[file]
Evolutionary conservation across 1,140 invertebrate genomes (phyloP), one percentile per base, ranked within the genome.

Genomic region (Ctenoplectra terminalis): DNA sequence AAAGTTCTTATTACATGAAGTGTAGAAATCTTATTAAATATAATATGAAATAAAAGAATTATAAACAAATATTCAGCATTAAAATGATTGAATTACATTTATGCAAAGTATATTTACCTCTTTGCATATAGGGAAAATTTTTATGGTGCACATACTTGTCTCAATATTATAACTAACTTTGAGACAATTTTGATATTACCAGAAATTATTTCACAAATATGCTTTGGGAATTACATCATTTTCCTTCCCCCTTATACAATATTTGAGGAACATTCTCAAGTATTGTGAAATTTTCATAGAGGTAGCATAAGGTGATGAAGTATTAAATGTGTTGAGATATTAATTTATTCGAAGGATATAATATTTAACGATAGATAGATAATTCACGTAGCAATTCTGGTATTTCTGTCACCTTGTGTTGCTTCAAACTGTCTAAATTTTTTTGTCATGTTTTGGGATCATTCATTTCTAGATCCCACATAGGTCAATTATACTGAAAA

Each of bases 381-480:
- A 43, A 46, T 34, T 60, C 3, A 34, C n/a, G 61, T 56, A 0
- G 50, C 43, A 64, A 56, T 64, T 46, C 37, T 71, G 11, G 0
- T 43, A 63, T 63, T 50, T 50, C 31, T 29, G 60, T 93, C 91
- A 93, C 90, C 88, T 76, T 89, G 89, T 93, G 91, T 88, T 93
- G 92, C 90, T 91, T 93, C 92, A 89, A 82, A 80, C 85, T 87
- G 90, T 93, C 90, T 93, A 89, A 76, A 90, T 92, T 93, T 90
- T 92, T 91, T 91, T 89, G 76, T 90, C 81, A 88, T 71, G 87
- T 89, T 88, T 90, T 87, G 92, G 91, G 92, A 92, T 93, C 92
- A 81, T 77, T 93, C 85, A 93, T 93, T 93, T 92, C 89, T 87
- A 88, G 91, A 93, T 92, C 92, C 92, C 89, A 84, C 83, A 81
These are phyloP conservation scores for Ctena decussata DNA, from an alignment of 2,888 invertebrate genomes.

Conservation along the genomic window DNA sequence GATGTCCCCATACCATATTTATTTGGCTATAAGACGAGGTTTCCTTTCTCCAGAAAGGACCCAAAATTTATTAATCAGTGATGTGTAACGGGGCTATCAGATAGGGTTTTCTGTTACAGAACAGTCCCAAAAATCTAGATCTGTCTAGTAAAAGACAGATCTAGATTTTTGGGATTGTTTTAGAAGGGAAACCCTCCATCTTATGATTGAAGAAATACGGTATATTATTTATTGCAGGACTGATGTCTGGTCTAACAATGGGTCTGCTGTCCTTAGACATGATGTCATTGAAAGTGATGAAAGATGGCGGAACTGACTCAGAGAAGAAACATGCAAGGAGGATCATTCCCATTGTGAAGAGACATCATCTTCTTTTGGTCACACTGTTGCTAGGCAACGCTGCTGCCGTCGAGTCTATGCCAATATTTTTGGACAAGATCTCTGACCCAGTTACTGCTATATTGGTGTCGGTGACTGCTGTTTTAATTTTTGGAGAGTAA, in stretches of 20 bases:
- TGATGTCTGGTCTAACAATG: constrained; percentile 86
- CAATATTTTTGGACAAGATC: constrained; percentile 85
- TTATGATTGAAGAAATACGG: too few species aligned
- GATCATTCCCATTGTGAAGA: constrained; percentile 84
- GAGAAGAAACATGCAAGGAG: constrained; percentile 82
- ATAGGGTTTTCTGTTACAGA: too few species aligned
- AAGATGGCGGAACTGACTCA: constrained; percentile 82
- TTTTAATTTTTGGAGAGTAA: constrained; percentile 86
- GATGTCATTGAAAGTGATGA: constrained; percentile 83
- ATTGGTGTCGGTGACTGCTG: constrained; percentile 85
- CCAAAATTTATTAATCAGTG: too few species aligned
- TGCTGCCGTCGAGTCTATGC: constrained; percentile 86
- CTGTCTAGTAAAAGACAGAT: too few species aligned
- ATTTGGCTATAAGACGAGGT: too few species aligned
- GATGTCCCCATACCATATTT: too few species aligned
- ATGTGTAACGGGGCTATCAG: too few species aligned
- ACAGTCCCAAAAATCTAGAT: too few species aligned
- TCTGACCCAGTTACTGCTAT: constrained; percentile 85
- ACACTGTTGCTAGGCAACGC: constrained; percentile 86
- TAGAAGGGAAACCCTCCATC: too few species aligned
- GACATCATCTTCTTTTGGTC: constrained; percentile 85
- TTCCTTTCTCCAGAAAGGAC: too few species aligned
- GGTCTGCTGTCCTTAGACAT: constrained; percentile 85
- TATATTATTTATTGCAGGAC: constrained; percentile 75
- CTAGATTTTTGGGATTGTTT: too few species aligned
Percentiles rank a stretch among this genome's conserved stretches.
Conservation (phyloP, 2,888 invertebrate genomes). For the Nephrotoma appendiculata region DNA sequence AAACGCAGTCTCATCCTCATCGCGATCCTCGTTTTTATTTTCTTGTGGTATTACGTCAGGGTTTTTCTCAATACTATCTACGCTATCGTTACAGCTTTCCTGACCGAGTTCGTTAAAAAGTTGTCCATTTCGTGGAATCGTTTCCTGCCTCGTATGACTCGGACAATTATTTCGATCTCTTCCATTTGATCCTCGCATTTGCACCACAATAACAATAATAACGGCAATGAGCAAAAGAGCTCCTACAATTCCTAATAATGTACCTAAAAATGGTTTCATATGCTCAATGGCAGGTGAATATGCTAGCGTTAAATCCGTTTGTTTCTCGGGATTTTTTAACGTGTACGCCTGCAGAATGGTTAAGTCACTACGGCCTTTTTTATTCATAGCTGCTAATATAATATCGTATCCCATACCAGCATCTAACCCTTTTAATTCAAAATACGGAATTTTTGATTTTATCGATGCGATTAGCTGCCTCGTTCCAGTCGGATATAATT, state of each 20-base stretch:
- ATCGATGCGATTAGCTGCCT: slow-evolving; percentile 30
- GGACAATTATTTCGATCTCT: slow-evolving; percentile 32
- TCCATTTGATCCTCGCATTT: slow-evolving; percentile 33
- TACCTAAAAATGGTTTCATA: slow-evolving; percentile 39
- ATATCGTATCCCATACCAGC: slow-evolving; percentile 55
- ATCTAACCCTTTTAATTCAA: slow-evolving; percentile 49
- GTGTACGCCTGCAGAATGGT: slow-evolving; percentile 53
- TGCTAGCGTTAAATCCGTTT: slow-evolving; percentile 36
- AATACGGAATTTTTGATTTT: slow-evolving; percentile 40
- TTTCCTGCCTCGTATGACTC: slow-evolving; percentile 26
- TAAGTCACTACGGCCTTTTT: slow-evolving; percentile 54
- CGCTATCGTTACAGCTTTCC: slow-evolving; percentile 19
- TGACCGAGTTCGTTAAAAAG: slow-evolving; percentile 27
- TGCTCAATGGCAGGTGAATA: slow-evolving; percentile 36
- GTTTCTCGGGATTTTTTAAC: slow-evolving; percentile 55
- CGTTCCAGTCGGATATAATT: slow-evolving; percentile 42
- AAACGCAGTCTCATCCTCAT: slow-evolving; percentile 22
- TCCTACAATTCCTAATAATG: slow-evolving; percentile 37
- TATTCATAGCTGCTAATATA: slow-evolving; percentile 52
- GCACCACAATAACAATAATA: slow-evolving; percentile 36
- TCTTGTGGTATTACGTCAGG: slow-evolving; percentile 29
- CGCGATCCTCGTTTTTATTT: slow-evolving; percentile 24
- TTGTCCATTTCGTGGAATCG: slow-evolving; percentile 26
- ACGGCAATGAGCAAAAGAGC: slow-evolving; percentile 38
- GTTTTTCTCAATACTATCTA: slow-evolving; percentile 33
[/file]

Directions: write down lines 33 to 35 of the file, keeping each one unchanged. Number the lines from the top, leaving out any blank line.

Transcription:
- TCTGACCCAGTTACTGCTAT: constrained; percentile 85
- ACACTGTTGCTAGGCAACGC: constrained; percentile 86
- TAGAAGGGAAACCCTCCATC: too few species aligned